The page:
In Luke and Acts Martin finds fertile ground to explore this theme. He argues that the later books of the New Testament dilute it down in favour of teachings that were more at home in family-friendly Greco-Roman culture. Martin is a good communicator and his arguments have a certain appeal, especially in the way that he draws our attention to passages and texts that we have overlooked because they didn’t fit our family values. But it in his selection of material from Church history that we realise that he is being just as selective as we were, and prefers obscure and minority texts rather that those whose names appear in any of the standard texts on Church history.
Martin has opened our eyes to see the need for a careful and sympathetic review of the Biblical literature—all the Biblical literature. He is right when he says that we need to think again about what it means to us that Jesus was single. We need to look again at the way we promote and practice family. But Martin might not be the best one to help us to do it. For me, Hellerman’s When the Church Was a Family is much better at explaining how we might consider church and family together in a more Biblical fashion.
Like Martin’s Sex and the Single Savior, Hellerman draws our attention to some of the more ‘anti-family’ statements in the Gospels (for example, Mark 1:14–20; 3:31–35; Matthew 10:34–38) and acknowledges that we would prefer to explain away the anxiety that we feel by talking about ‘hyperbole’ or saying that it is a matter of emphasis and priority but that these things don’t actually tell us to adjust our behaviours (pp 54–56). Like Martin he attempts to re-read the passages in the light of the first century thought world, but while Martin has first century attitudes to sex and sexuality in mind, Hellerman examines the text in the light of collectivist nature of first century culture.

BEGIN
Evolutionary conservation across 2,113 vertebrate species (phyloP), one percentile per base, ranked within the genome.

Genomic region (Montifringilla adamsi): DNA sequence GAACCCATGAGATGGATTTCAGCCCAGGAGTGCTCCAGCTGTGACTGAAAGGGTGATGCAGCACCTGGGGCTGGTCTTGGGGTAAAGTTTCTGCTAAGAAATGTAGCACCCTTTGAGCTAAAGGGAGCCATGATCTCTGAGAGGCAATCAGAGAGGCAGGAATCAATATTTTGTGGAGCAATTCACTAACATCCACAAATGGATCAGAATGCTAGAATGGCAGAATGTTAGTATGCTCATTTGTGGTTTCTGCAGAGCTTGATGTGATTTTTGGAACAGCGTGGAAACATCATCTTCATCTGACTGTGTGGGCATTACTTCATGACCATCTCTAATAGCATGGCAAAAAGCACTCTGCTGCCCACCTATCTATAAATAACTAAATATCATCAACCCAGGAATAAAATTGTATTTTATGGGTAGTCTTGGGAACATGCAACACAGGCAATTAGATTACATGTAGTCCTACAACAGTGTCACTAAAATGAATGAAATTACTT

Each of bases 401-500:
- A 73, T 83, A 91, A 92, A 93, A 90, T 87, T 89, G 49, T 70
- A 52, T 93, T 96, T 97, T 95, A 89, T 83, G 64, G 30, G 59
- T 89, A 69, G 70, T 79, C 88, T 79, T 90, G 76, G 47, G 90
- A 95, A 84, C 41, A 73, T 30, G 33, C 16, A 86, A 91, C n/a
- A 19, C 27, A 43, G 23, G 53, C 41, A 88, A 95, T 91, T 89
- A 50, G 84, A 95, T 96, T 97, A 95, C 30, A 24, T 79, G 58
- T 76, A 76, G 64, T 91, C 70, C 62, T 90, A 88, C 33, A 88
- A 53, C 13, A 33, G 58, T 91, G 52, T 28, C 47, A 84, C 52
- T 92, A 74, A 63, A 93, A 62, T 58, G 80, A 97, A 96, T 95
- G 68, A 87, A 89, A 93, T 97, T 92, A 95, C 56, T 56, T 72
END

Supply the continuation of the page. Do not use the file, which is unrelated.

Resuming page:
Western culture is individualistic. Top priority is given to the individual—to me and my agenda. This means that an individual is relatively free to jump from group to group according to present needs and circumstances. The same attitudes are carried over into the religious sphere so that spirituality is first and foremost about my relationship with God. Salvation is about how he has saved me. But Hellerman points out that the first century Mediterranean family was collectivist in outlook. He identifies three elements of the perspective:
- The group takes priority over the individual.
- The most important group is the family.
- The most important relationships within the family were sibling to sibling relationships.
Read in this light, Jesus is not saying that the family is unimportant. The pro-family sections of his teaching confirm this. Rather what Jesus would have been heard to have been saying is that family-like relationships within the people of God take precedence over our responsibility to, what we might call, our families of origin (p 65). Our priorities can no longer be God > family > church > others, which Hellerman suggests is the default setting for most American evangelicals. Rather Jesus’ invitation is for us to re-order our lives according to the pattern God’s family > family of origin > others. He says that for someone living in the first century, it was impossible to think in terms of a commitment to God without including a commitment to his family. It is impossible to separate my responsibility to my church family from my responsibility to God and inconceivable to insert commitment to family of origin in between the two (pp 72–74).